Why can't Valentine and Maximilian marry in The Count of Monte Cristo? What is stopping them? Is it Villefort?

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One of the objects of Dumas's withering scorn in The Count of Monte Cristo is the rigid social hierarchy of contemporary France. According to prevailing social values, it was considered unacceptable for someone to marry beneath themselves, as it were: to marry someone of a lower social class. That's the...

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One of the objects of Dumas's withering scorn in The Count of Monte Cristo is the rigid social hierarchy of contemporary France. According to prevailing social values, it was considered unacceptable for someone to marry beneath themselves, as it were: to marry someone of a lower social class. That's the situation that Valentine finds herself in with regard to Maximilian Morel. She loves Maximilian deeply and wants nothing more than to spend the rest of her life with him. There's just one problem: she's already pledged to Franz d'Epinay, a dashing aristocrat much higher up the social scale than Maximilian.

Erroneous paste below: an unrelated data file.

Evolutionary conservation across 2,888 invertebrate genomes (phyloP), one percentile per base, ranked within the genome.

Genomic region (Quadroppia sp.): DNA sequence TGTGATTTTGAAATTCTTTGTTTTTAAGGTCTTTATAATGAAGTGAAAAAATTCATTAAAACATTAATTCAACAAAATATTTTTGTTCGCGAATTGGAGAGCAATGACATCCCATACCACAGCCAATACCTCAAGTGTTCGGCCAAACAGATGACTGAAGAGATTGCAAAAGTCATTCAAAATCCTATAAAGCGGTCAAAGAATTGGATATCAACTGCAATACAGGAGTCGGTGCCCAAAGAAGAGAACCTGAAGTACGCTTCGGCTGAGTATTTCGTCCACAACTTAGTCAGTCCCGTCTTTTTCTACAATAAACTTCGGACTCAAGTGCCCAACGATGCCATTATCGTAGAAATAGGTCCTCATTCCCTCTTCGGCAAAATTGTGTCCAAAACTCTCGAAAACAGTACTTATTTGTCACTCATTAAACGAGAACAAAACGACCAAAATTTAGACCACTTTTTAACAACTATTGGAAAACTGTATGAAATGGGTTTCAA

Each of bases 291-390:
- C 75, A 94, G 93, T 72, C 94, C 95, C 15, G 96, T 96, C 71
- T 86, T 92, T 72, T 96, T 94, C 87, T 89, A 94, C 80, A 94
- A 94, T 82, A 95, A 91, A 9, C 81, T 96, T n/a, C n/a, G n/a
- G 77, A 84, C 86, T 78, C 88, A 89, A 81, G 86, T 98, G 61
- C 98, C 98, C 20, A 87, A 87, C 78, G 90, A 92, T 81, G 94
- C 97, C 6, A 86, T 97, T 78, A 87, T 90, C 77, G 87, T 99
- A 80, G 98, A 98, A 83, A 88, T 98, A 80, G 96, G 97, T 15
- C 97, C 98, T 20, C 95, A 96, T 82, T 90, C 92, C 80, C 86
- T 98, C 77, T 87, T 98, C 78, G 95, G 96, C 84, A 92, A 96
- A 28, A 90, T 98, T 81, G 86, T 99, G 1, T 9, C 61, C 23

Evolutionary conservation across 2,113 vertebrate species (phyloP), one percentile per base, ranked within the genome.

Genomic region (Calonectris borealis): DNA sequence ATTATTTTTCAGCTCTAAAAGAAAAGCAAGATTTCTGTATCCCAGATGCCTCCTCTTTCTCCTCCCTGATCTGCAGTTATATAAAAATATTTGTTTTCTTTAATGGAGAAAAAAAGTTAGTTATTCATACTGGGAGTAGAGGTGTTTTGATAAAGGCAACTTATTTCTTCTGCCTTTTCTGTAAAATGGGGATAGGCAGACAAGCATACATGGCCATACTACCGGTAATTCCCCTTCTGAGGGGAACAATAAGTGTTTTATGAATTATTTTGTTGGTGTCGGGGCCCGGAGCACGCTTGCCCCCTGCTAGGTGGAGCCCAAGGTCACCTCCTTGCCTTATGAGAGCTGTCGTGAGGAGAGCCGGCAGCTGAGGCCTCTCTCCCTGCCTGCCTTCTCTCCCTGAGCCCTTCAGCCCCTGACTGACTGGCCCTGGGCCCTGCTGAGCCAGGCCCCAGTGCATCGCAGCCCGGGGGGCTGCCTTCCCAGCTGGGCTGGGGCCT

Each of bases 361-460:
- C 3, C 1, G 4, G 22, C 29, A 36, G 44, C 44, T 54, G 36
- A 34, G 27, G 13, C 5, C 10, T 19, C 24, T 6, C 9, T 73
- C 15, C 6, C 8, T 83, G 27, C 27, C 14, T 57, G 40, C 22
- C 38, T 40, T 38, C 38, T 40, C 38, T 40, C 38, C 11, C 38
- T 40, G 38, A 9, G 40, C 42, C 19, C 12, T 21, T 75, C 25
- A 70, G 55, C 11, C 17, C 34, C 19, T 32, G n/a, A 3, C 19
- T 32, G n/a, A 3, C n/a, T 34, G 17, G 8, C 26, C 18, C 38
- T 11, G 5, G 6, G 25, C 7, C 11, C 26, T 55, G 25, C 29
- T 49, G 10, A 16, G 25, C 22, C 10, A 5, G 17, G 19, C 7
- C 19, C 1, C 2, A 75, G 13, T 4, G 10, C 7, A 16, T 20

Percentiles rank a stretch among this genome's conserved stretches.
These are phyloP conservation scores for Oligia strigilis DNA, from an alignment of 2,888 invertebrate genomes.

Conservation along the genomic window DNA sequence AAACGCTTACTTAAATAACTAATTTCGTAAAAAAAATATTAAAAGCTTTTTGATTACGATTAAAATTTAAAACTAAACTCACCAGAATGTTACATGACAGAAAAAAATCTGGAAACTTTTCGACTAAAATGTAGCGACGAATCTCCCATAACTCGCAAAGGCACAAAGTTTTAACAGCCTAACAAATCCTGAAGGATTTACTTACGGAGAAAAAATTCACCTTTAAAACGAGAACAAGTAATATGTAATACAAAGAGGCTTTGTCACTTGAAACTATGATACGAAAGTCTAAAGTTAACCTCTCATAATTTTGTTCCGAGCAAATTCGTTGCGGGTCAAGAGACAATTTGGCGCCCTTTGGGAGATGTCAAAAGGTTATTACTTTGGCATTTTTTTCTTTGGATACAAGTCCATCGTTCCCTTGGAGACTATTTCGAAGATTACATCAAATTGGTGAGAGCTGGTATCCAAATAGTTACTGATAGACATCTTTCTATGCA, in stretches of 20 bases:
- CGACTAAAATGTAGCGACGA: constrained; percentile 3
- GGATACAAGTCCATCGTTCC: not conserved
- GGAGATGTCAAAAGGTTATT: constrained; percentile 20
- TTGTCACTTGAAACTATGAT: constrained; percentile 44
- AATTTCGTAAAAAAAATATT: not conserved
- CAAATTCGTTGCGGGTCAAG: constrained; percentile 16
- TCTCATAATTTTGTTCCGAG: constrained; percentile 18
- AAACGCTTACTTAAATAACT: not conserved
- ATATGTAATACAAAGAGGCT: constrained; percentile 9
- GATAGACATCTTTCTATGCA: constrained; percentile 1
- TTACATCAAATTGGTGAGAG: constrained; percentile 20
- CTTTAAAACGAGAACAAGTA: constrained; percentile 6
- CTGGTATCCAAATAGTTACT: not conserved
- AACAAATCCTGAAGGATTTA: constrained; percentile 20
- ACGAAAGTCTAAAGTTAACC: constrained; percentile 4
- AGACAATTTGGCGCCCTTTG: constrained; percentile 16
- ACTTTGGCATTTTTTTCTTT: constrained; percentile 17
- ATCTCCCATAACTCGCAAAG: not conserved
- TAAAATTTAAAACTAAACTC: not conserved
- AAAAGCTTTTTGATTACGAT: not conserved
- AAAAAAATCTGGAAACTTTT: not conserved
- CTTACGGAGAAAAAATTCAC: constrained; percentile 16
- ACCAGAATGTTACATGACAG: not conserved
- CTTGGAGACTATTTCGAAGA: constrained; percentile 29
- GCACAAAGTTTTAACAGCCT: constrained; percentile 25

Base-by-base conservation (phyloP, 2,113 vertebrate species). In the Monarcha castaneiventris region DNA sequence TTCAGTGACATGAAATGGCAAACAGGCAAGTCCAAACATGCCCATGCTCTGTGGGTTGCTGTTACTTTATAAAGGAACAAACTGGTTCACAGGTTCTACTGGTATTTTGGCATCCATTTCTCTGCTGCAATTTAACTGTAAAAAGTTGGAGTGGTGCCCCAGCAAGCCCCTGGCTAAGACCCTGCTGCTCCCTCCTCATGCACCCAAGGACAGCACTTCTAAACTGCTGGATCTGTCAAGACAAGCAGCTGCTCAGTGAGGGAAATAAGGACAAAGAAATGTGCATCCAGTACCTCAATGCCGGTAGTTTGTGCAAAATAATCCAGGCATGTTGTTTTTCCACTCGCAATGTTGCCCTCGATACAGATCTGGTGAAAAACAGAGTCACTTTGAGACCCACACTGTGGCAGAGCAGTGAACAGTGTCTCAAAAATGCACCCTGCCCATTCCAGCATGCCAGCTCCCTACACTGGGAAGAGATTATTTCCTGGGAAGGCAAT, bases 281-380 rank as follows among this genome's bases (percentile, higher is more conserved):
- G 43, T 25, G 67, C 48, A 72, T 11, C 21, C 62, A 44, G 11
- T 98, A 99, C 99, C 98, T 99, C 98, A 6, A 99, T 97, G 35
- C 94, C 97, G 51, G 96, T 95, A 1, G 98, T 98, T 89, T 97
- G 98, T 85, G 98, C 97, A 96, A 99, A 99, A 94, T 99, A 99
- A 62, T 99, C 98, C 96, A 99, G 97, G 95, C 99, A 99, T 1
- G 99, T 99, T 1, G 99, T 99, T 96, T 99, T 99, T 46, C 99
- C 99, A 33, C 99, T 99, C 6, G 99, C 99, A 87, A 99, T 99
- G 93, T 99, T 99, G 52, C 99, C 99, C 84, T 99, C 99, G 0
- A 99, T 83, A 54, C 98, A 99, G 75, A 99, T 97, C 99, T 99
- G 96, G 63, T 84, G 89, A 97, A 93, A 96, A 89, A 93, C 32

Nevertheless, the two lovebirds remain true to each other, despite society's prohibitions against their love. They are eventually rewarded for their constancy by marriage, a marriage upon which Monte Cristo bestows his vast fortune.

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Though Valentine is in love with Maximilian, she knows her family will not approve of her marrying someone so common.  She instead finds herself engaged to Franz d'Epinay, who is of an appropriate status.  She manages to get out of her engagement to d'Epinay when it is revealed that her grandfather killed his father in a duel.

Valentine later finds herself the victim of attempted murder by poisoning.  Following Monte Cristo's advice, she takes a pill that makes it appear as though she is dead.  Believing she is deceased, Maximilian decides to take his own life.  Monte Cristo agrees to help him in this, but really gives him a sleep-inducing potion instead.  When he awakens he finds Valentine, and discovers that the Count has made arrangements for them to be married.

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